"Is gay marriage like divorce, something we’ll just get used to, and eventually justify?"
No, because in Mat19 Jesus allows for divorce due to hard-heartedness, but he re-affirms male-female marriage. To justify non-hetero marriage, you’d have to ignore Jesus affirmation, and that Biblical marriage grand-narrative.
"Don’t we want to see love win, not truth win?"
It’s not either or, it’s only both. If it’s not truthful, it's not going to be loving. Good intentions alone pave the road to a bad destination. The road to heaven is paved with wisdom, truth in love.
"Isn’t disunity a bad witness?"
Sure, so don't depart from Jesus' way. Listen to Jesus, unite around the truth of the matter. It is unity in the Spirit of Christ that is a good witness. Truth in love. Not mere contradictory affirmations of whatever, that’d be disunity. What good is salt if it loses its distinctive flavour. Our unity is in seeking first the Kingdom of God and his righteousness, allowing him to add to us what we need. When our hearts are filled with love from him, we start to see our true identity is in him, not in sexual identity or any other idolatry. He leads us into his life-giving truth. God does love the whole world, yet not all will be saved. God loves Jew and Gentile alike as both find their unity in Christ - in fact Col3:11 is in a passage specifying putting off the sexually immoral self, and putting on Christ who is all and in all.
"Who decides which way is the truth he will lead us into?"
The wisdom of scripture does indicate what his righteousness looks like. And one’s interpretation of scripture must include ALL the relevant passages, not just a handful, not just the love passages, but the ‘put off’ passages too, and the grand-narrative. So although one might not agree at first with his truth, over time the honest enquirer of the LORD will soon be led in that way.
"So what is a denomination to decide?"
It is fair and fine for Baptists to retain Biblical marriage as a denominational distinctive (it is fair to say that marriage was always assumed to be male-female - until these recent challenges to that unity.) I’d say retain it as we do with baptism, for the sake of truth in love, unity in the Spirit, and scriptural integrity. All of us who are mature should take such a view of things, and if someone disagrees, this too God will make clear to them. Meanwhile they can either concede or secede.
"What about free speech, freedom of conscience?"
Some have falsely compared this situation to Andrew Thornburn's case where we say he should have the right to think differently than Essendon on marriage, yet here we are saying gay-marriage Baptists should not be allowed to so practice within the Baptist union. This is a false comparison. Every club has its social (or formal) contracts, the parameters within which we agree to operate. A footy club is about playing footy, which has nothing to do with sexual mores: if you play footy you're a team-mate, regardless of whatever else you think about other things, we expect you to cooperate around footy. This makes footy a great Third Place community. A church's focus is around following Jesus, which does have something to do with sexual mores: if you seek to serve him, you're a team-mate, but just as there are rules in footy, there are moral parameters in the church within which to teach and protect the flock from wolves. So every denomination or church defines those, and participants are relevantly expected to concede to those. Thornburn's sexual mores are not relevant to footy, and it is totalitarian to say so. But they are relevant to church, where he may discuss divergence but is expected to ultimately concede to the relevant social contract.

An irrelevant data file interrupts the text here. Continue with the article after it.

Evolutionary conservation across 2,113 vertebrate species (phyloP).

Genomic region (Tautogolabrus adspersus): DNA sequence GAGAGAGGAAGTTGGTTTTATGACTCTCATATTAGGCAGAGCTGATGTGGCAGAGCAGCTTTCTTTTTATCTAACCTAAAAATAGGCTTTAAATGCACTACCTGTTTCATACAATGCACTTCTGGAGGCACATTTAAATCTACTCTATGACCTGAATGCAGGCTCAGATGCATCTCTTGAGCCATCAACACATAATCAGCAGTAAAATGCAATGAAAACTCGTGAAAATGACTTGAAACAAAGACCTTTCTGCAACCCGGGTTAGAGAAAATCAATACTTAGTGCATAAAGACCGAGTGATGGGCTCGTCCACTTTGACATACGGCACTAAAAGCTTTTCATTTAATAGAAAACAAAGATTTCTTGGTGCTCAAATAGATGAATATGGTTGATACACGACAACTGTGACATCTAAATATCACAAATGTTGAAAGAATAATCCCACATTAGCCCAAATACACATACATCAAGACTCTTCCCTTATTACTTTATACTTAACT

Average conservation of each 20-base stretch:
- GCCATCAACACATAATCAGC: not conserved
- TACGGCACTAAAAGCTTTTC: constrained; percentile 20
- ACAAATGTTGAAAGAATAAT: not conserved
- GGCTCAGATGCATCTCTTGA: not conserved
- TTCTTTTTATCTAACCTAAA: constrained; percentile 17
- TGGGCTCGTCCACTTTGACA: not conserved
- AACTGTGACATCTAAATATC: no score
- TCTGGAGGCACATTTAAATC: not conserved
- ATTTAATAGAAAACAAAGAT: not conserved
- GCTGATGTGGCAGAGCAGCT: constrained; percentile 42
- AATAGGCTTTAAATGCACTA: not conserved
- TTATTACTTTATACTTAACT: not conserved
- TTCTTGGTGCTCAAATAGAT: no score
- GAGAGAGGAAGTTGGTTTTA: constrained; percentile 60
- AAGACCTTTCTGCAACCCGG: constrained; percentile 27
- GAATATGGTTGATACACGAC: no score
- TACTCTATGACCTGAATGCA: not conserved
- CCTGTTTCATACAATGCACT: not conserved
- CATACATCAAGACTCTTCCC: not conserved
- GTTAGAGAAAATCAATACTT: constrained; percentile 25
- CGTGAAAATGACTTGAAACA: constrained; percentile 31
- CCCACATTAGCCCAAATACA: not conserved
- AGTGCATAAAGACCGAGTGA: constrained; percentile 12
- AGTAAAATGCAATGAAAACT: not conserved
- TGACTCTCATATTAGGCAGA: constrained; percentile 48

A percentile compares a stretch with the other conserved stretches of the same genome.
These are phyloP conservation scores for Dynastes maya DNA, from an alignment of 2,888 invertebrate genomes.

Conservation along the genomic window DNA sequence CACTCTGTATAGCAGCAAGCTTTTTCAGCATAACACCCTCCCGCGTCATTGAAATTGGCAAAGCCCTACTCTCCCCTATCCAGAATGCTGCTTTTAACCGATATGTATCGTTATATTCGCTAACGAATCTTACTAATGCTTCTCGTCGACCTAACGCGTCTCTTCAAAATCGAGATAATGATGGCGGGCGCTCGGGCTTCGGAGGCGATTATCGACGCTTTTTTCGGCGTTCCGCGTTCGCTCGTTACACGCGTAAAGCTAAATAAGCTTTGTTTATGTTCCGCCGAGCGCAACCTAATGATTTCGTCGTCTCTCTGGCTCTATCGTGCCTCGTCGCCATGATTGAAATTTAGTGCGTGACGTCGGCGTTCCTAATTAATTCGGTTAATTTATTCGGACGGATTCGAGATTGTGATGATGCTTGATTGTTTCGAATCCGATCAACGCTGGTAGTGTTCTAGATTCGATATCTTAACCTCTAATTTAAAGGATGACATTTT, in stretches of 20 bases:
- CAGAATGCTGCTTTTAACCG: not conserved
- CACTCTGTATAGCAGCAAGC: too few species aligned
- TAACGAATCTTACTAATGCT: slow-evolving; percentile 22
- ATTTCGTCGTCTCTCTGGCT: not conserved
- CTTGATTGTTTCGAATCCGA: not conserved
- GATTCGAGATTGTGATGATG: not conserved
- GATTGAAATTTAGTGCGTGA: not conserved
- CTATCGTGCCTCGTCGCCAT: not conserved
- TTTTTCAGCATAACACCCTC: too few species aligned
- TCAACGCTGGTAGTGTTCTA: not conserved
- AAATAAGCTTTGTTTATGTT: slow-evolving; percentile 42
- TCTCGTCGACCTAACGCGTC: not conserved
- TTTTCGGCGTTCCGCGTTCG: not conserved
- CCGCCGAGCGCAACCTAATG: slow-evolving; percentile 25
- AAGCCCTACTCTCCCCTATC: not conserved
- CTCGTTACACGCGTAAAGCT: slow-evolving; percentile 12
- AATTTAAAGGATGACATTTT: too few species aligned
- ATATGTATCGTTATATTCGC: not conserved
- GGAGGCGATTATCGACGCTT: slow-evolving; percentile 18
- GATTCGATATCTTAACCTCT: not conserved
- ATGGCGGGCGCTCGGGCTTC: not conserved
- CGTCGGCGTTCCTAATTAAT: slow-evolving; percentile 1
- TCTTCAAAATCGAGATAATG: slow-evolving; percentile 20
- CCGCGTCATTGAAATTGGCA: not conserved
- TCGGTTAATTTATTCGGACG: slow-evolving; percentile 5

"Isn’t that still divisive?"
No, and it's actually manipulative to say so. Every group has agreed parameters. In this case the nature of marriage was always an agreed distinctive. (As a marriage celebrant I have a letter from the Baptists of WA about marriage after the plebiscite that clarifies this.) Now that some seek to change it, it’s not divisive to retain the distinctive. It should simply be a matter of the changer deciding that they are now outside the existing parameters of the group. That happens. And if the group disagrees, you can start your own group with your own parameters. What is divisive is for the changers to claim the retainers are divisive, and try to force a change in the name of "unity" - that’s off topic manipulation and should be rebuffed as such. Get back to thinking and praying about the issue itself. And if retainers resist the change, changers don’t get to take over the group and send retainers off to start their own group. Watch out for that deception.